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Why does the proton have no excited states?

  1. Sep 24, 2011 #1
    I've never heard of any excited states of the proton. Why?
    By "excited state" I mean something with the same composition (uud) that decays to the proton (plus photons etc.) with nearly 100% branching ratio.
     
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  3. Sep 24, 2011 #2

    jtbell

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  4. Sep 24, 2011 #3
    Thanks! One question, though. Does the [itex]\Delta^+[/itex] decay to [itex]p\pi^0[/itex] or to [itex]n\pi^+[/itex] more often? According to Wikipedia on Delta baryons both decay modes exist.
     
  5. Sep 25, 2011 #4

    jtbell

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    In order to answer that question, I'd go to the Particle Data Group and search through the baryon tables, but you might as well do it yourself. :wink:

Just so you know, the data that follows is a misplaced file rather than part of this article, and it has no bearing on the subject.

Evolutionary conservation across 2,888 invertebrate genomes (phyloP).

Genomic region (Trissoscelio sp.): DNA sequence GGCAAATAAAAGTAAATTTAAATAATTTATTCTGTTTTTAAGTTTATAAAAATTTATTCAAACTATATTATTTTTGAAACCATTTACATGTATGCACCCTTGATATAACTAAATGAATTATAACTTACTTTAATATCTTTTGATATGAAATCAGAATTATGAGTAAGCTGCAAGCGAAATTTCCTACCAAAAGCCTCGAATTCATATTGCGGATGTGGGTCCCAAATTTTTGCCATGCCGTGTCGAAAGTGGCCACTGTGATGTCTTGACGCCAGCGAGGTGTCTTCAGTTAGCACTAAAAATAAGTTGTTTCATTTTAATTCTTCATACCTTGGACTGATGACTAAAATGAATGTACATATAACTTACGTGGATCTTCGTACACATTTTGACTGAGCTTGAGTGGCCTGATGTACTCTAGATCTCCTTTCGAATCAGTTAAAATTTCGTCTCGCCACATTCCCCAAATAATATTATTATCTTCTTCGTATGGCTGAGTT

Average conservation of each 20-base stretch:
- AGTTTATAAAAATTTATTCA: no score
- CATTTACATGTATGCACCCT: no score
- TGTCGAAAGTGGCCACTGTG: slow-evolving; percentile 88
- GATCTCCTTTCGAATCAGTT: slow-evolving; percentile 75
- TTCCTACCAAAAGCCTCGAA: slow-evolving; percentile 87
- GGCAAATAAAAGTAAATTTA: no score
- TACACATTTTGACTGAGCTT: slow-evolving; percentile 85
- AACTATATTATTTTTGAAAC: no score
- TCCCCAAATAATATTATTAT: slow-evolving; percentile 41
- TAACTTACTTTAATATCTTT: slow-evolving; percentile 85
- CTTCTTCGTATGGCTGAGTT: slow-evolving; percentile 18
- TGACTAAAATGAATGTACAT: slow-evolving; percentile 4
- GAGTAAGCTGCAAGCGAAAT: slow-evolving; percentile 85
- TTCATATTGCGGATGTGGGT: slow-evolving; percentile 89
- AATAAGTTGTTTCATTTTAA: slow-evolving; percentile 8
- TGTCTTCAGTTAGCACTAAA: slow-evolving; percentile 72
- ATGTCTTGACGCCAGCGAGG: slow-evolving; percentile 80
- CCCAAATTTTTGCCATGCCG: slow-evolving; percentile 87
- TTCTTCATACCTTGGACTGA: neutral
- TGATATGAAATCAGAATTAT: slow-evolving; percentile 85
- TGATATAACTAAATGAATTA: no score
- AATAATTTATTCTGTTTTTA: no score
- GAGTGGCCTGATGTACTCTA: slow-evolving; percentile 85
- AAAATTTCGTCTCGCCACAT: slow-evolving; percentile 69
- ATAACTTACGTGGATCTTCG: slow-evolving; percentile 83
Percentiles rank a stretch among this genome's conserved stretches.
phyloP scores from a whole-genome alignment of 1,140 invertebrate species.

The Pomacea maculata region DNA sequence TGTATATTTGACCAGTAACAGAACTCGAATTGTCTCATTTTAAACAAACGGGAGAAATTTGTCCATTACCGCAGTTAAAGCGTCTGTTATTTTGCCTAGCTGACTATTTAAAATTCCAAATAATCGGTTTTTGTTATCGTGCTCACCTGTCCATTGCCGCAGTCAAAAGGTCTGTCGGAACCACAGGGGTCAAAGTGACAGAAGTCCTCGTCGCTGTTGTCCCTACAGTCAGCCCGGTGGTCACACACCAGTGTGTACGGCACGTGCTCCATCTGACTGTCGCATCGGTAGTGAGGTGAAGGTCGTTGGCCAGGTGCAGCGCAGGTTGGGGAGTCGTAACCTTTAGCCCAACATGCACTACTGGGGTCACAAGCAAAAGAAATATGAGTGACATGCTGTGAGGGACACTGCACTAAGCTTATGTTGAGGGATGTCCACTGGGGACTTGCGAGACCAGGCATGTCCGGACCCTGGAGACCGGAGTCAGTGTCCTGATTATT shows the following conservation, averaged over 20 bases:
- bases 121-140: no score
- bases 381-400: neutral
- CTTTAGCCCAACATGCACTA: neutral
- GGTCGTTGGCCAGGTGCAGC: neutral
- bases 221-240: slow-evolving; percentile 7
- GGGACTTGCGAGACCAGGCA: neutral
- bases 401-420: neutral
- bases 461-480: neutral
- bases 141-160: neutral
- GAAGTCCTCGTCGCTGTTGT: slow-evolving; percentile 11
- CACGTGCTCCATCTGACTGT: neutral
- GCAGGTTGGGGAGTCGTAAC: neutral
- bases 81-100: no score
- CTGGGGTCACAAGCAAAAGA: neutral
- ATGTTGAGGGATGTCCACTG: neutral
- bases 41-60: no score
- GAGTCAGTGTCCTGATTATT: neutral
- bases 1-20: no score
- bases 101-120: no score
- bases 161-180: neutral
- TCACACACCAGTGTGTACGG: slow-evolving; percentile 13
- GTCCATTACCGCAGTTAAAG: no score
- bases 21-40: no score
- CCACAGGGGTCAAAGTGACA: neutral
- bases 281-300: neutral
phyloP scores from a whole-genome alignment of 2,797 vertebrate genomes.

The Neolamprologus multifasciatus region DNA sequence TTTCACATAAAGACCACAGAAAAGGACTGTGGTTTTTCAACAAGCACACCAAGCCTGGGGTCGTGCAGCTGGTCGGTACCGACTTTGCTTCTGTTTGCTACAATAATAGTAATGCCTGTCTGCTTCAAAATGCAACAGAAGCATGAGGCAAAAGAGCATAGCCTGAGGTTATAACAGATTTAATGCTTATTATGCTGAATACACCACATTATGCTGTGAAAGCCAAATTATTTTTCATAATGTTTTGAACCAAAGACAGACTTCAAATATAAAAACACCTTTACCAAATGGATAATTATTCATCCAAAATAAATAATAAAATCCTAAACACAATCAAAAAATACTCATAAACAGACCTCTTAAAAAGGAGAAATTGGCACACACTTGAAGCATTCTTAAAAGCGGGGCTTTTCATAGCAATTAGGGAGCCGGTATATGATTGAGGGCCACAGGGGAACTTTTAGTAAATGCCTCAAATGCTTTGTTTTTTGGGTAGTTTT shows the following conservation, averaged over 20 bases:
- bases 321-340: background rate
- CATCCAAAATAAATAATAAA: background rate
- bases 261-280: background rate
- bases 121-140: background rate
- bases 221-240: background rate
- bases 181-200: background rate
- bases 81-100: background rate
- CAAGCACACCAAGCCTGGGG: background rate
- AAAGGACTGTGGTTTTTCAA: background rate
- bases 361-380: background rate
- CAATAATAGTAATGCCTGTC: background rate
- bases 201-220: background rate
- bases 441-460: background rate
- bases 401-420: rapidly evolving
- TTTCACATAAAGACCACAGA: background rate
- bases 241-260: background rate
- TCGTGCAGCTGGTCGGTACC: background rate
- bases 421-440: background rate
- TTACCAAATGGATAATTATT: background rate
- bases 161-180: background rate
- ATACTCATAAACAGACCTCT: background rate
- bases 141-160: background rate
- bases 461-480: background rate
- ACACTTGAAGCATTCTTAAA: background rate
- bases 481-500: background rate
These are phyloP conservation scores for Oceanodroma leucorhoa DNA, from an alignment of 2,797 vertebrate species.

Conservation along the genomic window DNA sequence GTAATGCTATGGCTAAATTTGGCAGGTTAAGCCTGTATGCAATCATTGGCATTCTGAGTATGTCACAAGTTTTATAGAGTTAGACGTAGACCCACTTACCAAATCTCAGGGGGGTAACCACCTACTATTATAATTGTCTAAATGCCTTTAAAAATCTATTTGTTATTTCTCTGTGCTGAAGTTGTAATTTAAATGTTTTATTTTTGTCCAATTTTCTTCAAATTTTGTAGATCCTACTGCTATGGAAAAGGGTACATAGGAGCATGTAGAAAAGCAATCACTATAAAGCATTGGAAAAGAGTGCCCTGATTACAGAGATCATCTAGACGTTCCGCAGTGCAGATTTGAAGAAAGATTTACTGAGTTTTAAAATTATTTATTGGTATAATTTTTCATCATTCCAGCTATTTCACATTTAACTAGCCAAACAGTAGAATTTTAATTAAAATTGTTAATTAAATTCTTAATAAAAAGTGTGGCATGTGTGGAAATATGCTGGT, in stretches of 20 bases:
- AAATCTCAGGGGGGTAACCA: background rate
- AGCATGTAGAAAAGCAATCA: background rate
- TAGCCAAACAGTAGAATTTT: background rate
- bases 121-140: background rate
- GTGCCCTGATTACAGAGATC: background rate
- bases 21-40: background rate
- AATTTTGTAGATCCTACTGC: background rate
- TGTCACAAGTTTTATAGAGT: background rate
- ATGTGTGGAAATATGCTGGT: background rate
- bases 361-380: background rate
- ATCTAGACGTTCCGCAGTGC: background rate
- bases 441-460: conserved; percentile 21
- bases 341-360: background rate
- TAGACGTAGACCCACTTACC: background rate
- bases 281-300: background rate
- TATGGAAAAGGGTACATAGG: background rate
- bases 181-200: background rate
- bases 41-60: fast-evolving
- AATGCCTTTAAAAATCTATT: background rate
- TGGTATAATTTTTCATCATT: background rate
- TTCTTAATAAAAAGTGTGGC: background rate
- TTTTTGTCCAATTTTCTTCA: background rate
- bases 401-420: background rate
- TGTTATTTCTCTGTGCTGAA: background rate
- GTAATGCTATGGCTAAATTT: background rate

http://pdg.lbl.gov/
     
  6. Sep 25, 2011 #5
    I actually check PDG before I posted the previous reply, but I got lost...
    I went to Particle Properties -> Baryons, and found a list of reviews. I admit I often don't understand the terminology, but none of them seems to have any information on Delta+ branching ratios.
     
  7. Sep 25, 2011 #6

    Vanadium 50

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    That's because the decays are given by Clebsch-Gordon coefficients and the assumption is anyone can calculate them.
     
  8. Sep 25, 2011 #7

    Bill_K

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    Last edited by a moderator: Apr 26, 2017
  9. Sep 25, 2011 #8

    Chronos

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    Neutrons decay into protons [plus electons and electron antineutrinos].
     
  10. Sep 25, 2011 #9

    Meir Achuz

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    The ratio of Delta-->pi0 n/Delta-->pi- p is determined by isospin to be 2:1.
     
  11. Sep 25, 2011 #10

    Meir Achuz

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    Thereare a large number of excited states of the proton besides the Delta.
    All the states called N* or Delta can be considered excited states of the proton.
    They decay mainly into pions and a proton or neutron.
    There is a small branching ratio into photon and nucleon.
     
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